Camera Specifications
    Camera Model Sony HX80 Zeiss ZX1
    Camera Type Fixed lens compact camera Fixed lens compact camera
    Camera Lens 24-720mm f/3.5-6.4 35mm f/2.8
    Launch Date March 2016 September 2018
    Launch Price USD 349 USD 4199
    Sensor Specs Sony HX80 Zeiss ZX1
    Sensor Technology BSI-CMOS CMOS
    Sensor Format 1/2.3" Sensor Full Frame Sensor
    Sensor Size 6.17 x 4.55 mm 36.0 x 24.0 mm
    Sensor Area 28.0735 mm2 864 mm2
    Sensor Diagonal 7.7 mm 43.3 mm
    Crop Factor 5.6x 1.0x
    Sensor Resolution 18 Megapixels 37.4 Megapixels
    Image Resolution 4896 x 3672 pixels 7488 x 4992 pixels
    Pixel Pitch 1.25 μm 4.81 μm
    Pixel Density 64.04 MP/cm2 4.33 MP/cm2
    Moiré control no AA filter Anti-Alias filter
    Movie Capability 1080/60p Video 4K/30p Video
    ISO Setting 80-3200 ISO 80-51200 ISO
    ISO Boost 80-12800 ISO no Enhancement
    Screen Specs Sony HX80 Zeiss ZX1
    Viewfinder Type Electronic viewfinder Electronic viewfinder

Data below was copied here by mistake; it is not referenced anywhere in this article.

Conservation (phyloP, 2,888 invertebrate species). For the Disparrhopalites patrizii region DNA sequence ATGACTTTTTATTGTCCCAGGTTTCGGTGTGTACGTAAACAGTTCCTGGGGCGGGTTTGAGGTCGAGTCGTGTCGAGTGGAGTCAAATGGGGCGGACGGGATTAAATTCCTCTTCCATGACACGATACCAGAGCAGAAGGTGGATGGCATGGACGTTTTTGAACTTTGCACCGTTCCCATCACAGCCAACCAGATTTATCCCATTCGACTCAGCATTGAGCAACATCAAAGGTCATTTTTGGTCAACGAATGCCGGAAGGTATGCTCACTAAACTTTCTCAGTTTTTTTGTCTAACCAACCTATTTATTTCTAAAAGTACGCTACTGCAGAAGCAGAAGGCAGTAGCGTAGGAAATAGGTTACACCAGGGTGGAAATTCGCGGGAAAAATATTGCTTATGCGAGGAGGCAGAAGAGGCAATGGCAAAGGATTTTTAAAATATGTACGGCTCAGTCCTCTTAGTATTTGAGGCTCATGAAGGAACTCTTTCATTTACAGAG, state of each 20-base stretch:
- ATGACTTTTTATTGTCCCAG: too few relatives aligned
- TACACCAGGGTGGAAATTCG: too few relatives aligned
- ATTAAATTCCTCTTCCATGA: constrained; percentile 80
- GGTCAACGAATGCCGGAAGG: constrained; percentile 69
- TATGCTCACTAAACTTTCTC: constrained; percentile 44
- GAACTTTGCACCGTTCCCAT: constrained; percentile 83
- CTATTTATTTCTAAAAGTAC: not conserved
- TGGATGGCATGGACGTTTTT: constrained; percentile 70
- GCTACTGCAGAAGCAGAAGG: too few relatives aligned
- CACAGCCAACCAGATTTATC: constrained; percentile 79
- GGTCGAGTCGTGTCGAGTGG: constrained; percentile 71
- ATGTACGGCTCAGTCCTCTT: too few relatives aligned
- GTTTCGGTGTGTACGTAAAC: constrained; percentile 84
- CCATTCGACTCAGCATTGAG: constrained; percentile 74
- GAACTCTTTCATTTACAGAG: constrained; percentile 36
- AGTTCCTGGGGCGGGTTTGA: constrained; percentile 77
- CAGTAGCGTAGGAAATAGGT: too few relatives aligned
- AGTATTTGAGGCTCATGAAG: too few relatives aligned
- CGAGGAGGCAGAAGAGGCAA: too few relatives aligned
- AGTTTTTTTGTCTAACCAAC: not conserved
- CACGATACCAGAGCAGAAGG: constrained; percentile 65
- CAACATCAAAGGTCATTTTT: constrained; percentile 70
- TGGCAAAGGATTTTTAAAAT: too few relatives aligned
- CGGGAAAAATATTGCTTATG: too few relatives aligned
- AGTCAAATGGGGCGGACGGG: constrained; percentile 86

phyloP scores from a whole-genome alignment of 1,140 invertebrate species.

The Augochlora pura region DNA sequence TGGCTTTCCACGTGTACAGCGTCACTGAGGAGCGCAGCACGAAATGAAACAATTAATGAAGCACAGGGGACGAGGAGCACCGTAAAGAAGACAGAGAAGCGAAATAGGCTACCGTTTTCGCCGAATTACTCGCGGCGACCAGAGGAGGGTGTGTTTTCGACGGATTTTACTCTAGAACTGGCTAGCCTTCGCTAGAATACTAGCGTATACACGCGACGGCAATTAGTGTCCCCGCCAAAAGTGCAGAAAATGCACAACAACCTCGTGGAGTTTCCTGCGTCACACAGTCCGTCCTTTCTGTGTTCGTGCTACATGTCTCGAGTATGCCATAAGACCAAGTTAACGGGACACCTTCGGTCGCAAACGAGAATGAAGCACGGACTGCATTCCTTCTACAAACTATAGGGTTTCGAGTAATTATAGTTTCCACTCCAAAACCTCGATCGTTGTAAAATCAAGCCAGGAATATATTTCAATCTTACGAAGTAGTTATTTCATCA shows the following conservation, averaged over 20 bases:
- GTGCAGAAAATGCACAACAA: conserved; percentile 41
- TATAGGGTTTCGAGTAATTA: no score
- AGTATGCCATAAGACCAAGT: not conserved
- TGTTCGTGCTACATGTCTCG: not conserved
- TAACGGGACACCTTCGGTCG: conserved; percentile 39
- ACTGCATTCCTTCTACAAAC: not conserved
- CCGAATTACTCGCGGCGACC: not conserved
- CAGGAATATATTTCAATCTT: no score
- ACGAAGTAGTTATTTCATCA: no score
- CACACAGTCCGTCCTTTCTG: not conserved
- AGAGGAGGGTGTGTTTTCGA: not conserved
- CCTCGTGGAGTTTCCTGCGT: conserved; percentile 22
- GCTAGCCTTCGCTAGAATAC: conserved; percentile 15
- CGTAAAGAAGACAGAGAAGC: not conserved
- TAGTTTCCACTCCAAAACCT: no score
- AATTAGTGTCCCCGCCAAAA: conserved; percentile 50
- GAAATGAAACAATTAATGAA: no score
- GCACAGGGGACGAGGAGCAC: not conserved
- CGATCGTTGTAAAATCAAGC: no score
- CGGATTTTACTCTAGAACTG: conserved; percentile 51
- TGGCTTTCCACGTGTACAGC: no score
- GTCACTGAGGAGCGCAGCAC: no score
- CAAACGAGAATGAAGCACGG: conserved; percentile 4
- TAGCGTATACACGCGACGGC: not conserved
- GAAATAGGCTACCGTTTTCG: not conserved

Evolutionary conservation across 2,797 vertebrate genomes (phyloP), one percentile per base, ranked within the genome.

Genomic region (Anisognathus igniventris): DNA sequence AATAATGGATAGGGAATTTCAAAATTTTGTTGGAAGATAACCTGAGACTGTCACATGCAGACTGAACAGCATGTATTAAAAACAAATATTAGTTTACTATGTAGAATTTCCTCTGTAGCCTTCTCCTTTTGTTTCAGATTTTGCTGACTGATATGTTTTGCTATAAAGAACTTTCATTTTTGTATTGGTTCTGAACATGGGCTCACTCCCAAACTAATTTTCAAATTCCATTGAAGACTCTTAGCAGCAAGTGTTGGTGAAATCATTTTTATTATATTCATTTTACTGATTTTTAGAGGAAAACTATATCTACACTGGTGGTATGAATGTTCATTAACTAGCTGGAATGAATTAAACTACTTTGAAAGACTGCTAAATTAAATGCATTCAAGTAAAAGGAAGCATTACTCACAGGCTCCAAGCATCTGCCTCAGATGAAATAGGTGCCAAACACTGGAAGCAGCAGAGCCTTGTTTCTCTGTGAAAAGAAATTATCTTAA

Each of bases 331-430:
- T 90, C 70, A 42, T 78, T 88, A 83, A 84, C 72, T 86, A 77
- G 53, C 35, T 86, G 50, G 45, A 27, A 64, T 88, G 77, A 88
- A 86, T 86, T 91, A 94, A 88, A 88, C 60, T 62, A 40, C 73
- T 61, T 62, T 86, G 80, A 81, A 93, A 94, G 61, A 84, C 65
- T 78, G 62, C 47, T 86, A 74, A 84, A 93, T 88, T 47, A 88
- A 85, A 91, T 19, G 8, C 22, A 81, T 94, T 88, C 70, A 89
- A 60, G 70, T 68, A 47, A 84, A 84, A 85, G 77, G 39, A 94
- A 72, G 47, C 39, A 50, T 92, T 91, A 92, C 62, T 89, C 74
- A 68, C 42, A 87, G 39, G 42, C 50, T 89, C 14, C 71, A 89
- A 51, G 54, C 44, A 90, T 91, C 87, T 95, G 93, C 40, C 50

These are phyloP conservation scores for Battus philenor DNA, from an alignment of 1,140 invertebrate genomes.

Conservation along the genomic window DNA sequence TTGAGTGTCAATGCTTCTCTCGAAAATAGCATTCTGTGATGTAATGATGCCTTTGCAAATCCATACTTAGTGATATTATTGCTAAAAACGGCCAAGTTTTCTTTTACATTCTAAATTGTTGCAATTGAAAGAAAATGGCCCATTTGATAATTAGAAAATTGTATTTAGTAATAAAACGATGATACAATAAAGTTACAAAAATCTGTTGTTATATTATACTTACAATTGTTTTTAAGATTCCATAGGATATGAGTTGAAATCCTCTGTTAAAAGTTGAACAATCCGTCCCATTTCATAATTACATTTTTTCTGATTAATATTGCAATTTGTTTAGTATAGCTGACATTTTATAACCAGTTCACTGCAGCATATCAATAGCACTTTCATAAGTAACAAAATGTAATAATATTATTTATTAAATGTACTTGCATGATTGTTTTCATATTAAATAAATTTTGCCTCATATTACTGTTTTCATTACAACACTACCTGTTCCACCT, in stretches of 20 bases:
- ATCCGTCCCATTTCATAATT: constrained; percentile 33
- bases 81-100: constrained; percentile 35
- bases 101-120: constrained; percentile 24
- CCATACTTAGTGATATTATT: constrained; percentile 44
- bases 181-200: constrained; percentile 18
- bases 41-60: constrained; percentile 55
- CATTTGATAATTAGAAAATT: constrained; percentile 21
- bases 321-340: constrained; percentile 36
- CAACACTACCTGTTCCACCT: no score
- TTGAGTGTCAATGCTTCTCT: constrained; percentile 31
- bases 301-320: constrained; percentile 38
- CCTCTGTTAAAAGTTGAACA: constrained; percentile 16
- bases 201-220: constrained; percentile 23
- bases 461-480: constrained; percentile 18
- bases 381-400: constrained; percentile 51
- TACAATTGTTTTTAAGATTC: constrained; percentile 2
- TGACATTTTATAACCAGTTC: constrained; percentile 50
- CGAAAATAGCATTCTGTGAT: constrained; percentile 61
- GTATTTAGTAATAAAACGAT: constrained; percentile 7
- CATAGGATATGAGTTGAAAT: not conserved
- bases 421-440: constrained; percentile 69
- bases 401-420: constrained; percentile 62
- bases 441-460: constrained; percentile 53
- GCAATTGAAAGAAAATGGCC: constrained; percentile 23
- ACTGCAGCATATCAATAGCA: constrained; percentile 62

Viewfinder Field of View 100% 100%
    Viewfinder Magnification 0.74x
    Viewfinder Resolution 638k dots 6221k dots
    LCD Framing Live View Live View
    Rear LCD Size 3.0 inch 4.3 inch
    LCD Resolution 922k dots 2765k dots
    LCD Attachment Tilting screen Fixed screen
    Touch Input no Touchscreen Touchscreen
    Shooting Specs Sony HX80 Zeiss ZX1
    Focus System Contrast-detect AF Contrast-detect AF
    Continuous Shooting 10 shutter flaps/s 3 shutter flaps/s
    Electronic Shutterno E-Shutterup to 1/8000s
    Fill Flash Build-in Flash no On-Board Flash
    Storage Medium MS or SDXC cards Internal SSD
    Second Storage Option Single card slot Single SSD
    Connectivity Specs Sony HX80 Zeiss ZX1
    External Flash no Hotshoe Hotshoe
    USB Connector USB 2.0 USB 3.1
    HDMI Port micro HDMI no HDMI
    Wifi Support Wifi built-in Wifi built-in
    Near-Field Communication NFC built-in NFC built-in
    Bluetooth Support no Bluetooth Bluetooth built-in
    Body Specs Sony HX80 Zeiss ZX1
    Battery Type NP-BX1 DD-PS1A
    Battery Life (CIPA)390 shots per charge250 shots per charge
    In-Camera Charging USB charging no USB charging
    Body Dimensions 102 x 58 x 36 mm
    (4.0 x 2.3 x 1.4 in)
    142 x 93 x 46 mm
    (5.6 x 3.7 x 1.8 in)
    Camera Weight 245 g (8.6 oz) 800 g (28.2 oz)